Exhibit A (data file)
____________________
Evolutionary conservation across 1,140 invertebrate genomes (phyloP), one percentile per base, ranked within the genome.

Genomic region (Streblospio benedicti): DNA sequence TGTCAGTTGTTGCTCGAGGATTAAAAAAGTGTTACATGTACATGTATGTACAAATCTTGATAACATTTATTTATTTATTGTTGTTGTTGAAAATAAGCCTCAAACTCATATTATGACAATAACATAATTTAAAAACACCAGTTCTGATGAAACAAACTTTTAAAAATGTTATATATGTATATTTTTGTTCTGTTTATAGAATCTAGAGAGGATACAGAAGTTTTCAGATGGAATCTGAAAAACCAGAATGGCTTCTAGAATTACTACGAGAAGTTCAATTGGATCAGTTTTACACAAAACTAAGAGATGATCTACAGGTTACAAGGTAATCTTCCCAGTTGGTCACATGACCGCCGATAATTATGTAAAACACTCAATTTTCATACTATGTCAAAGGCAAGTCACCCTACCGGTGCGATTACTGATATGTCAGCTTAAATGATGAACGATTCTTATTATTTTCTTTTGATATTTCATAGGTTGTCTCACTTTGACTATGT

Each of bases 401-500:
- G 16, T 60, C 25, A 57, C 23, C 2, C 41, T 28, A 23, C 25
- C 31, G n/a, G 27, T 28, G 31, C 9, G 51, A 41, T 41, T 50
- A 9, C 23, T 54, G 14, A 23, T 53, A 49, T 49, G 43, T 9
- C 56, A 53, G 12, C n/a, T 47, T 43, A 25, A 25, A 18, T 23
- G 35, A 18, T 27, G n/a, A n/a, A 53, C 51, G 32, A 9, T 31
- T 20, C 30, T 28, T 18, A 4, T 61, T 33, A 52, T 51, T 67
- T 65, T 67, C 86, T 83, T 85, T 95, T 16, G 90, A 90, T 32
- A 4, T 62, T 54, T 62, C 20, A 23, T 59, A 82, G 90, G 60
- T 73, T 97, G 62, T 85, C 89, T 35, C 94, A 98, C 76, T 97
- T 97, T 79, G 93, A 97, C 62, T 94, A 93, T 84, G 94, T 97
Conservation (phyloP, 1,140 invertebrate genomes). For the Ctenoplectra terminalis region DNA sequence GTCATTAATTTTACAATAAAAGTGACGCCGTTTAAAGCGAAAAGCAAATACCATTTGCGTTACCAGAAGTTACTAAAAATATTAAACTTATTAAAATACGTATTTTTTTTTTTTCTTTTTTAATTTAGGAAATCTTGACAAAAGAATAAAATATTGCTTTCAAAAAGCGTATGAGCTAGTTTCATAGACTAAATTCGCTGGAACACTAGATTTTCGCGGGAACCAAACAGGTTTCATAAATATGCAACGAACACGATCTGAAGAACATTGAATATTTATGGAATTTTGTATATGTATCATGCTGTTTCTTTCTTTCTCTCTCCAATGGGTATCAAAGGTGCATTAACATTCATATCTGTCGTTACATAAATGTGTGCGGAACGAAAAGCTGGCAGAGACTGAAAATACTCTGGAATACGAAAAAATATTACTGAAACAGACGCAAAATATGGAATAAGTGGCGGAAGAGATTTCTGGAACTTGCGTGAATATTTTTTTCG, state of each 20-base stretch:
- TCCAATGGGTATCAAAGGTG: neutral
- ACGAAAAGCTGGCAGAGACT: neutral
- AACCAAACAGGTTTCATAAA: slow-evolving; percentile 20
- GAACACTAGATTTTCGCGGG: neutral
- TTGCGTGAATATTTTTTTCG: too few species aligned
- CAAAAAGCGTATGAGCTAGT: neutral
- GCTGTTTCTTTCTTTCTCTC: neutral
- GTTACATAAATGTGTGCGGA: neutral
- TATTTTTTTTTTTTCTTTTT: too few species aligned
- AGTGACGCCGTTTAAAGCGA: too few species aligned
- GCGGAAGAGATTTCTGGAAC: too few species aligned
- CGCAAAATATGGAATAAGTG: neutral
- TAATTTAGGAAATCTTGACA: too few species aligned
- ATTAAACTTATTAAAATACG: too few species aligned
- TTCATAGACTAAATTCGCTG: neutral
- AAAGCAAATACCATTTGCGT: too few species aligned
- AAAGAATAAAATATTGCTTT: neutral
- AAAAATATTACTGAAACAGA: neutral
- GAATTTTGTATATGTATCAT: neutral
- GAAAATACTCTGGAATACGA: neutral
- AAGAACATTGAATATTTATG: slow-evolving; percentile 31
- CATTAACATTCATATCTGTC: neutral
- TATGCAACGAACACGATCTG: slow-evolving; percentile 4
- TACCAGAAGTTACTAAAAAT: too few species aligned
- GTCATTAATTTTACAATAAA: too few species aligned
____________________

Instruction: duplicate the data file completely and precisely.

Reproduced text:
Evolutionary conservation across 1,140 invertebrate genomes (phyloP), one percentile per base, ranked within the genome.

Genomic region (Streblospio benedicti): DNA sequence TGTCAGTTGTTGCTCGAGGATTAAAAAAGTGTTACATGTACATGTATGTACAAATCTTGATAACATTTATTTATTTATTGTTGTTGTTGAAAATAAGCCTCAAACTCATATTATGACAATAACATAATTTAAAAACACCAGTTCTGATGAAACAAACTTTTAAAAATGTTATATATGTATATTTTTGTTCTGTTTATAGAATCTAGAGAGGATACAGAAGTTTTCAGATGGAATCTGAAAAACCAGAATGGCTTCTAGAATTACTACGAGAAGTTCAATTGGATCAGTTTTACACAAAACTAAGAGATGATCTACAGGTTACAAGGTAATCTTCCCAGTTGGTCACATGACCGCCGATAATTATGTAAAACACTCAATTTTCATACTATGTCAAAGGCAAGTCACCCTACCGGTGCGATTACTGATATGTCAGCTTAAATGATGAACGATTCTTATTATTTTCTTTTGATATTTCATAGGTTGTCTCACTTTGACTATGT

Each of bases 401-500:
- G 16, T 60, C 25, A 57, C 23, C 2, C 41, T 28, A 23, C 25
- C 31, G n/a, G 27, T 28, G 31, C 9, G 51, A 41, T 41, T 50
- A 9, C 23, T 54, G 14, A 23, T 53, A 49, T 49, G 43, T 9
- C 56, A 53, G 12, C n/a, T 47, T 43, A 25, A 25, A 18, T 23
- G 35, A 18, T 27, G n/a, A n/a, A 53, C 51, G 32, A 9, T 31
- T 20, C 30, T 28, T 18, A 4, T 61, T 33, A 52, T 51, T 67
- T 65, T 67, C 86, T 83, T 85, T 95, T 16, G 90, A 90, T 32
- A 4, T 62, T 54, T 62, C 20, A 23, T 59, A 82, G 90, G 60
- T 73, T 97, G 62, T 85, C 89, T 35, C 94, A 98, C 76, T 97
- T 97, T 79, G 93, A 97, C 62, T 94, A 93, T 84, G 94, T 97
Conservation (phyloP, 1,140 invertebrate genomes). For the Ctenoplectra terminalis region DNA sequence GTCATTAATTTTACAATAAAAGTGACGCCGTTTAAAGCGAAAAGCAAATACCATTTGCGTTACCAGAAGTTACTAAAAATATTAAACTTATTAAAATACGTATTTTTTTTTTTTCTTTTTTAATTTAGGAAATCTTGACAAAAGAATAAAATATTGCTTTCAAAAAGCGTATGAGCTAGTTTCATAGACTAAATTCGCTGGAACACTAGATTTTCGCGGGAACCAAACAGGTTTCATAAATATGCAACGAACACGATCTGAAGAACATTGAATATTTATGGAATTTTGTATATGTATCATGCTGTTTCTTTCTTTCTCTCTCCAATGGGTATCAAAGGTGCATTAACATTCATATCTGTCGTTACATAAATGTGTGCGGAACGAAAAGCTGGCAGAGACTGAAAATACTCTGGAATACGAAAAAATATTACTGAAACAGACGCAAAATATGGAATAAGTGGCGGAAGAGATTTCTGGAACTTGCGTGAATATTTTTTTCG, state of each 20-base stretch:
- TCCAATGGGTATCAAAGGTG: neutral
- ACGAAAAGCTGGCAGAGACT: neutral
- AACCAAACAGGTTTCATAAA: slow-evolving; percentile 20
- GAACACTAGATTTTCGCGGG: neutral
- TTGCGTGAATATTTTTTTCG: too few species aligned
- CAAAAAGCGTATGAGCTAGT: neutral
- GCTGTTTCTTTCTTTCTCTC: neutral
- GTTACATAAATGTGTGCGGA: neutral
- TATTTTTTTTTTTTCTTTTT: too few species aligned
- AGTGACGCCGTTTAAAGCGA: too few species aligned
- GCGGAAGAGATTTCTGGAAC: too few species aligned
- CGCAAAATATGGAATAAGTG: neutral
- TAATTTAGGAAATCTTGACA: too few species aligned
- ATTAAACTTATTAAAATACG: too few species aligned
- TTCATAGACTAAATTCGCTG: neutral
- AAAGCAAATACCATTTGCGT: too few species aligned
- AAAGAATAAAATATTGCTTT: neutral
- AAAAATATTACTGAAACAGA: neutral
- GAATTTTGTATATGTATCAT: neutral
- GAAAATACTCTGGAATACGA: neutral
- AAGAACATTGAATATTTATG: slow-evolving; percentile 31
- CATTAACATTCATATCTGTC: neutral
- TATGCAACGAACACGATCTG: slow-evolving; percentile 4
- TACCAGAAGTTACTAAAAAT: too few species aligned
- GTCATTAATTTTACAATAAA: too few species aligned